The Struggle to Keep Mobile Browsers Safe.

The internet has gone mobile.

According to the Mobile Web Watch Survey, 69% of all internet users access the web through their mobile browsers. The use of mobile browsers for making online purchases has likewise increased. A study put out by Google showed that 63% of smartphone users used thier mobile device to make purchases and 20% stated that they make daily purchases using their smart phones.

mobile browsersOnline banking is also becoming very popular. There has been an influx of commercials advertising the ease of banking over mobile devices. With some banks, all you have to do is snap a picture of your check with your smartphone and then use your mobile web browser to deposit it into your bank. Others have shown customers scanning their smart phones (instead of their debit or credit cards) to complete their purchases in the check out line. Studies show that 46% of mobile users conduct banking transactions over their mobile devices. This technology makes life very convenient, but there is cause for concern. How safe are these web browsers?

Of those mobile internet users surveyed, 70% had concerns regarding data security which included losing personal data, identity theft and viruses. Though data security is always a concern, it is especially prominent where mobile browsers are concerned. All mobile browsers are different in the way that they display security information, some are better than others but each has vulnerabilities.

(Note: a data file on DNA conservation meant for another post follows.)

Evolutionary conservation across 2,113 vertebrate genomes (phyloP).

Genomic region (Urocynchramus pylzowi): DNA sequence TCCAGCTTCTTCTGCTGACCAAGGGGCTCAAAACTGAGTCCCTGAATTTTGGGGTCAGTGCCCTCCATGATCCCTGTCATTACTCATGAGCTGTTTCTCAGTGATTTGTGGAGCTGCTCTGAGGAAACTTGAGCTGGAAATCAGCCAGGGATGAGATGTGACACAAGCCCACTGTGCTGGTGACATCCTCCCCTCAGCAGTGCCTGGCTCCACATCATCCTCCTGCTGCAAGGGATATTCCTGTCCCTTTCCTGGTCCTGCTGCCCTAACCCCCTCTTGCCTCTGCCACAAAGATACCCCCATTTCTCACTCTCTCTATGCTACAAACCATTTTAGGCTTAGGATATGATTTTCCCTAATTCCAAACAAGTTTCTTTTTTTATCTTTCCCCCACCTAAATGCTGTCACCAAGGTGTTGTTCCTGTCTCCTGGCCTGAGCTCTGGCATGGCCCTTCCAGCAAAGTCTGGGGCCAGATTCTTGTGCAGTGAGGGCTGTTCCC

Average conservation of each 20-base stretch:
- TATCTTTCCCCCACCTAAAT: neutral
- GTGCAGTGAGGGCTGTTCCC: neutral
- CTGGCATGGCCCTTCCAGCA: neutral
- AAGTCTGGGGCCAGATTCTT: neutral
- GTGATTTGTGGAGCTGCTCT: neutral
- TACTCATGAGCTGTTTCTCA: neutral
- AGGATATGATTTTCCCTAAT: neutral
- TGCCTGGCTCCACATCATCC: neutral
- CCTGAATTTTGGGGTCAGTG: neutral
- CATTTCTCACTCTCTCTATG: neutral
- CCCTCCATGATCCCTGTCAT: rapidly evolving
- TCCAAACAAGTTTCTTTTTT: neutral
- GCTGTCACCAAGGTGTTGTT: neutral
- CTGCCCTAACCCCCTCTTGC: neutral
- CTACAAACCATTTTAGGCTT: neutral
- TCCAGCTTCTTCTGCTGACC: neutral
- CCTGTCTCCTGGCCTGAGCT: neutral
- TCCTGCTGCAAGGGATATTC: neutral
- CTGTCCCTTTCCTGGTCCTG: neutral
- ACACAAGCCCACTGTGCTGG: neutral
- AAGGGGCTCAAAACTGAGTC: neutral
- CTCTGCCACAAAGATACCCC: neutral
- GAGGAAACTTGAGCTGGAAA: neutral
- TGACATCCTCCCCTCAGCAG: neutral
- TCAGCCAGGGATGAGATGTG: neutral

The biggest problem lies in the size of the display screen. Full-sized computers are able so show security indicators such as the SSL lock icon in the URL address bar, trust seals and the https keyword. On smaller screens, it is difficult to display this information, making it hard for consumers to know whether the website is safe and authentic or if they have reached a phishing site that mimics the intended site. Mobile devices are estimated to have an increased risk of cyber attacks because of their security vulnerabilities.

A recent study by Georgia Tech  tested 10 of the leading mobile browsers and showed that even cyber-security experts were unable to detect when their mobile browsers landed on potentially dangerous websites. Consumers are at a significant disadvantage when it comes to  ensuring internet security.

Although there are many things that need to happen to keep mobile browsers secure, having visible signs that alert the customer of the website’s security is the first step. By adopting a unified approach, designers can increase the safety of their mobile browsers.


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